But in recent decades, the Europeans, befitting of a people who invented democracy based on rational thought, are writing a new history based on the lessons learned from their long string of wars. They are creating a new history of peace and coexistence, proving that they are capable of reflecting on their past and re-imagining their future. Some of the most prominent leaders are: Jean Monnet, who is called the father of European integration; Robert Schuman, who advocated the creation of the European Coal and Steel Community (ECSC), an early experiment in European integration; Konrad Adenauer and Charles de Gaulle, who laid the foundation for integration of Western Europe; and Willy Brandt, who initiated reconciliation between Eastern and Western Europe.
Many scholars define the 19th century as the Age of Europe, the 20th century the Age of the Atlantic, and predict the 21st century will be the Age of the Pacific or Northeast Asia. I do not agree with this description. While we have seen the gravity of economic and productive power shift from Europe toward the Atlantic, and more recently to Northeast Asia, such a shift does not necessarily put Northeast Asia at the heart of world civilization.
There are many elements which constitute world civilization. Economic power and technological prowess may be the most basic or visible mark of civilization, but the more important element, I believe, is how well individuals and nations have learned to peacefully co-exist with one another. If we were to see democracy within a country as the domestic manifestation of the wisdom of co-existence, then the EU represents the highest level of the wisdom of co-existence achieved at the international level. Thus, I believe that the EU is still at the center of world civilization because it has been shaping an order of co-existence through peaceful and cooperative means.
On the other hand, regional order in Northeast Asia still remains unstable. Nationalistic stirrings, territorial disputes, and arms races are the dark specter of history which could be revived. The destructive and tragic history of Northeast Asia should never be repeated. It is for this reason that a regional community, anchored by institutionalized cooperation and integration, is urgently needed in Northeast Asia.
Efforts need to be made to foster the creation of a regional community of peace and prosperity, outlined in the following:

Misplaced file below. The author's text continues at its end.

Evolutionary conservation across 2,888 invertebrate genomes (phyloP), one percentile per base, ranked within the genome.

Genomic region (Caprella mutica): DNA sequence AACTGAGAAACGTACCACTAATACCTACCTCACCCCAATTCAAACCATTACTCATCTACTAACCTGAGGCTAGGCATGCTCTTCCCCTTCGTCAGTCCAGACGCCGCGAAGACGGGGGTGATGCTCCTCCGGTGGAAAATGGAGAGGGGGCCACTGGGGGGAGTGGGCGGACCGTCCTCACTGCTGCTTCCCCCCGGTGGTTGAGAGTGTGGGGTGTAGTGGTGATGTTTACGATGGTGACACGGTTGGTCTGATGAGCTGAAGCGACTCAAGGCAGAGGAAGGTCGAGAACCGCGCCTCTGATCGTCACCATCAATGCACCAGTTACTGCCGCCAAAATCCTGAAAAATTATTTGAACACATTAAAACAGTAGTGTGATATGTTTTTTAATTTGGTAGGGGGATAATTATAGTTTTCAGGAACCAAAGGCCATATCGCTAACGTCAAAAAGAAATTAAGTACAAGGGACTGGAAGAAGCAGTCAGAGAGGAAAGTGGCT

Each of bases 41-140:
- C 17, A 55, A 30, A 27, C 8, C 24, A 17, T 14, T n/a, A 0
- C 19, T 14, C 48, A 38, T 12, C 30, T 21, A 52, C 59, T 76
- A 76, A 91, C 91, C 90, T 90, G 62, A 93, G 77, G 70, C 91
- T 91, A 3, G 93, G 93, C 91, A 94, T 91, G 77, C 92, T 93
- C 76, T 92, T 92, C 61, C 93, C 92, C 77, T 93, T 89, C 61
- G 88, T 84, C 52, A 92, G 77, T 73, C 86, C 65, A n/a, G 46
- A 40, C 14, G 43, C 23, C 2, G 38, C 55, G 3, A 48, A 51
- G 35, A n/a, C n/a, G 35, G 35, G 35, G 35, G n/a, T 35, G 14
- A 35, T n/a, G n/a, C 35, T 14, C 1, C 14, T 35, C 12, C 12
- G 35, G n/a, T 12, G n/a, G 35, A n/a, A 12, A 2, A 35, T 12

First, we need to create a new regional order for economic cooperation and integration. Although economic interdependence among Korea, China and Japan has intensified in recent years, the countries have not been able to institutionalize economic integration, even in the most rudimentary form, namely, a Free Trade Agreement (FTA). Cooperation and integration should be further institutionalized in order to maximize the economic potential of the region while mitigating the uncertainties arising from growing competition in the region, as well as to promote a more harmonious regional division of labor. In this regard, multifaceted cooperation in such areas as foreign exchange and finance, free trade, energy, transportation and distribution of goods, and the environment is essential for the integration of markets and institutions in the region.
Second, we need to forge a regime for multilateral security cooperation in Northeast Asia. The Organization for Security and Cooperation in Europe (OSCE), which helped bring down the Cold War wall of distrust and laid the foundation for an integrated Europe, provides a valuable lesson for multilateral security cooperation in this region. While it may not be easy to apply the European experience to Northeast Asia, given contextual differences, what is most important for the region in undertaking this initiative is the leadership to present a shared long-term vision to establish a multilateral security cooperation regime and the political will to realize that vision. Such an arrangement in this region need to be founded on mutual trust and respect, and in complementarity with existing security mechanisms.